Include 1 Primary Keyword and 2-3 Secondary Keywords on Each Page The foundation for strong SEO is still about utilizing effective keywords in the right places – that hasn’t changed much. Each page of your website should focus on one primary keyword or phrase, as well as two or three secondary keywords placed organically within your content flow. Include the Primary Keyword in Your Title Tag (i.e. In our shampoo example up above, you’ll notice that Head & Shoulders leads their title tag with a focus keyword, followed by their brand name. Include Primary Keyword and 2-3 Target Keywords in the Description Tag Think of your description tag like a sales pitch for that page. Of course, there’s not much you can do for your homepage, but do your best to include at least your primary keyword in the URL of each of your blog post pages. In turn, those sites (and others) may return the favor and link to you as your link juice builds. You’ll improve your search ranking and reputation. As your efforts pay off and your site ranks higher, you’ll attract more of the right readers who will share and link to your content – which will further improve your rankings. Michael Peggs is the founder of Marccx Media, a digital marketing agency specializing in Search Engine Optimization (SEO) and Search Engine Marketing (SEM).
Scott Cook, co-founder of Intuit, delivered a rather apt interpretation of the current state of content marketing, saying, “A brand is no longer what we tell the consumer it is – it is what consumers tell each other it is.”
However, it’s harder than ever for brands to reach consumers. There’s a lot of noise and marketers are clawing tooth and nail for attention from their target audiences. It’s simply not enough to create compelling content – you must be noticed. And Search Engine Optimization (SEO) is one of the best ways to increase your discoverability.
To succeed in the modern age of marketing, you must develop a content marketing strategy that incorporates SEO.
Content and SEO go hand in hand, and for good reason: Content quality and links back are the two most important factors, out of more than 250, in Google’s super-secret algorithm that determines search result rankings. By using SEO best practices, your blog posts, infographics, white papers, and webinars will be ranked at the very top of search engines. This will lead to more people finding and sharing your content – which will further ensure that your brand is highly ranked.
A June 2015 study found that 89% of marketers worldwide experienced success with SEO in the areas of search rankings, traffic improvement, and leads.
Given that rate, it’s not surprising that most businesses are employing content marketing: 89% of B2B organizations, according to the Content Marketing Institute.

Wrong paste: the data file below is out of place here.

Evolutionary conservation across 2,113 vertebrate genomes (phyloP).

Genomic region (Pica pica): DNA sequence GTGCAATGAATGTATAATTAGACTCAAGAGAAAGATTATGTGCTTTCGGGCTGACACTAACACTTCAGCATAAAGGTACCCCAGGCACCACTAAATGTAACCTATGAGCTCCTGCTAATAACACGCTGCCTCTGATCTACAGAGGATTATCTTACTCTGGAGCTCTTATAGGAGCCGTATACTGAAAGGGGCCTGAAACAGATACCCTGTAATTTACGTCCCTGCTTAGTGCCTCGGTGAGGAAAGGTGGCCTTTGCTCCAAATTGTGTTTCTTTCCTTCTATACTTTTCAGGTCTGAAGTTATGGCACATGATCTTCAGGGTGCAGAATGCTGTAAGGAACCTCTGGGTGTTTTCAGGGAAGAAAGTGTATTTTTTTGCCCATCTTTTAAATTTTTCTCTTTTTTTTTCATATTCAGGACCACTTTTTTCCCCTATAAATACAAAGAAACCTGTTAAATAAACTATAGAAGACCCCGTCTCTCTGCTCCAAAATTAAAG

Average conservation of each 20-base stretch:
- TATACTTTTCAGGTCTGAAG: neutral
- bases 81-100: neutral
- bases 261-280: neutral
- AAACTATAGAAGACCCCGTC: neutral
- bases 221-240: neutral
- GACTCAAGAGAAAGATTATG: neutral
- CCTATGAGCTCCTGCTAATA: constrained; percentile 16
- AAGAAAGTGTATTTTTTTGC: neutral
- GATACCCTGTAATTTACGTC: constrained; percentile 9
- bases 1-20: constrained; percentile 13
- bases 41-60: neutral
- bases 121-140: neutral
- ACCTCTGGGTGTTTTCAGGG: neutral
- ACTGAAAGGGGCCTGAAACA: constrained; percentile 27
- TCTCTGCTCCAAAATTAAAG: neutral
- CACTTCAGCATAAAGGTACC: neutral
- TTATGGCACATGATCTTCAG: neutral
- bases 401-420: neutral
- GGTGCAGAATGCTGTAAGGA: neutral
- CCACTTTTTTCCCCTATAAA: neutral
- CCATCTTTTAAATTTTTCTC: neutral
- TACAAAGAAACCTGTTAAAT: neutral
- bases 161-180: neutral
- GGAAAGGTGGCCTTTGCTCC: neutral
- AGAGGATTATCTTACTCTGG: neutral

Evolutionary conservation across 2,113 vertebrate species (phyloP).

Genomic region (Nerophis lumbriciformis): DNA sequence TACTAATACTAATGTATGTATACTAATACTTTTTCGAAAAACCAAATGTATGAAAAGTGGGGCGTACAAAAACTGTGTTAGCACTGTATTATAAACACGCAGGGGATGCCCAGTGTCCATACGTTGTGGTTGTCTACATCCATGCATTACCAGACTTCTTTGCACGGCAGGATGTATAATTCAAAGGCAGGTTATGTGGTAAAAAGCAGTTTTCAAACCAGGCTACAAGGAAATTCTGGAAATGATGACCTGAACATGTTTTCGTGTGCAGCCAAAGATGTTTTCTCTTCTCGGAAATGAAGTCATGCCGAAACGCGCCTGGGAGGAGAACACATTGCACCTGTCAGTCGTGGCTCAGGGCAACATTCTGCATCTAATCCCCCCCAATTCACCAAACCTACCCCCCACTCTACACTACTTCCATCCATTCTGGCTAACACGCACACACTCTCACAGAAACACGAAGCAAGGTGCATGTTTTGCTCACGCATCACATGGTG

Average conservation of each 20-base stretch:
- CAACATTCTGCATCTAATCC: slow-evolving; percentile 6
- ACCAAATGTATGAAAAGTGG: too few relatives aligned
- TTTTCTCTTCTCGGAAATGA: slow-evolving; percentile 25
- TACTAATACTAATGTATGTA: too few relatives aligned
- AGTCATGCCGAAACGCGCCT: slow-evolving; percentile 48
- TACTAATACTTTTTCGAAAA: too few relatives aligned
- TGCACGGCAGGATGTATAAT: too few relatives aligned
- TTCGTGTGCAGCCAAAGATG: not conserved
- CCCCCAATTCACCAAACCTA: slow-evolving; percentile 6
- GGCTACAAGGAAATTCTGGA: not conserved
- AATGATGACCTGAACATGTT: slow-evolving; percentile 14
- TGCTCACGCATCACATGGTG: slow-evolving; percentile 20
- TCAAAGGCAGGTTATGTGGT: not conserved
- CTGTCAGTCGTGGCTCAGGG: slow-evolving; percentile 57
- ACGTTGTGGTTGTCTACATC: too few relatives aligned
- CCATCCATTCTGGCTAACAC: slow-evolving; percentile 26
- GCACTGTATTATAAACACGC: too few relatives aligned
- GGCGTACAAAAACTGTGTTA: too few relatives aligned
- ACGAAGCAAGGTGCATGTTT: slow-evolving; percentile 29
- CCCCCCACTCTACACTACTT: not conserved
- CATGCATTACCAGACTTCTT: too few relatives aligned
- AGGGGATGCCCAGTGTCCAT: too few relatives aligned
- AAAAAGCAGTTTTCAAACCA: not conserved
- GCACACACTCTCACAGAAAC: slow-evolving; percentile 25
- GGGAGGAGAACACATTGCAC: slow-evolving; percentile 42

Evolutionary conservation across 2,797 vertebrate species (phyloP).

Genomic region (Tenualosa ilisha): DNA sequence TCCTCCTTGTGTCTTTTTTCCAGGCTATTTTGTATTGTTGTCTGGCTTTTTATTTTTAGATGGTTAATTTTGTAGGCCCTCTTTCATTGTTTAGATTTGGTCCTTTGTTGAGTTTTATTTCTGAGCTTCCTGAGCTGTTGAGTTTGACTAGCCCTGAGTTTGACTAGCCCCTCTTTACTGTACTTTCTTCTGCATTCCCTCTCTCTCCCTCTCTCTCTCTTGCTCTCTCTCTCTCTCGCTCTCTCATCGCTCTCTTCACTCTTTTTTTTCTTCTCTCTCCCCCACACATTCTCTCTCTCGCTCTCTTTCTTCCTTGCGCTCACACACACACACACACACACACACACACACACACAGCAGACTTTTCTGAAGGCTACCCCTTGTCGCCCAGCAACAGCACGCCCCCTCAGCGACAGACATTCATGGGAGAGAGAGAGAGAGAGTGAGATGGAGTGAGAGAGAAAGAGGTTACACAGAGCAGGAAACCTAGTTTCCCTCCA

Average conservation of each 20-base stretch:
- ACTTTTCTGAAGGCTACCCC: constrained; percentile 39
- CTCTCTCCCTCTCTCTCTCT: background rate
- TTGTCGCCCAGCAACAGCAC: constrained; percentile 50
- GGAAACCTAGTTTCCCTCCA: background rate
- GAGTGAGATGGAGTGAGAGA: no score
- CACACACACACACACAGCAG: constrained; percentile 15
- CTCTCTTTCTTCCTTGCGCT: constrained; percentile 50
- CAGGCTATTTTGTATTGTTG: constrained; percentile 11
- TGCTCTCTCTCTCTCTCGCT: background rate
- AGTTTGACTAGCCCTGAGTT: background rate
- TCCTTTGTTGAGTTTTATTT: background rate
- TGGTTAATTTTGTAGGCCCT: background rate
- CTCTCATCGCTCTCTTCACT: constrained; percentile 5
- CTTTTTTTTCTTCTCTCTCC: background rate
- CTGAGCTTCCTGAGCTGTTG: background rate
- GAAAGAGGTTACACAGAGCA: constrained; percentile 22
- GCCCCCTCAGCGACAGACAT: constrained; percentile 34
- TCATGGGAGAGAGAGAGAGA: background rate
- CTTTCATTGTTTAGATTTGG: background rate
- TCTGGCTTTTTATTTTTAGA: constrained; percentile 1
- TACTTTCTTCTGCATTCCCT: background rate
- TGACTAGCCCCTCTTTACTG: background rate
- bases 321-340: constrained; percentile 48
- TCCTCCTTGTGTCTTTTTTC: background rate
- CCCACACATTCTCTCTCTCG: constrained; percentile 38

If you’re interested in optimizing your existing content and driving new readers to your website, here are some actionable tips you can use to improve your content’s reach. While search algorithms are always changing, these best practices have been time-tested and proven to lay a strong foundation for SEO.
Include 1 Primary Keyword and 2-3 Secondary Keywords on Each Page
The foundation for strong SEO is still about utilizing effective keywords in the right places – that hasn’t changed much. Each page of your website should focus on one primary keyword or phrase, as well as two or three secondary keywords placed organically within your content flow.
A page promoting a shampoo for dry scalp:
- Primary Keyword: “shampoo”
- Secondary Keyword(s): “best shampoo for dry scalp” “dandruff shampoo”
Selecting appropriate keywords requires channeling the mindset of your consumers. Ask yourself, “What terms will users type into a search query to reach my page?” There are a number of keyword research tools, including SEMRush and Google AdWords Keyword Planner, to help find the right keywords.
Include the Primary Keyword in Your Title Tag (i.e. Your Page Title)
Meta tags provide a crucial first impression to search engine crawlers and can determine whether or not a user clicks on your search listing. There are many different types of meta tags hidden within the HTML of your website and, if you’re using common website builders like WordPress, Wix, or Weebly, the good news is you’ll never have to play around with the actual code. It’s quite easy to access and update the many meta tags, but you’ll want to begin with the most important meta tag: the title tag, which is essentially your page title. The title tag lives at the top of your search listing, often becoming the first thing a user reads on Google, Bing, and Yahoo. For that reason, you should include the primary keyword as close to the beginning of the title tag as possible.
Limit Your Title Tag to 70 Characters
Title tags need to fit within a defined space. You don’t want your title trailing off into a “…” or else it could leave out pertinent information about your landing page. A general rule is to limit your title tag to 70 characters – or half the length of a Tweet, if that’s easier to remember. In our shampoo example up above, you’ll notice that Head & Shoulders leads their title tag with a focus keyword, followed by their brand name.
Include Primary Keyword and 2-3 Target Keywords in the Description Tag
Think of your description tag like a sales pitch for that page. It’s your opportunity to provide the best summary of your content, in an attention-grabbing, concise manner, while also utilizing appropriate keywords.
Like before, keyword density is critical. If you infuse too many keywords, your description…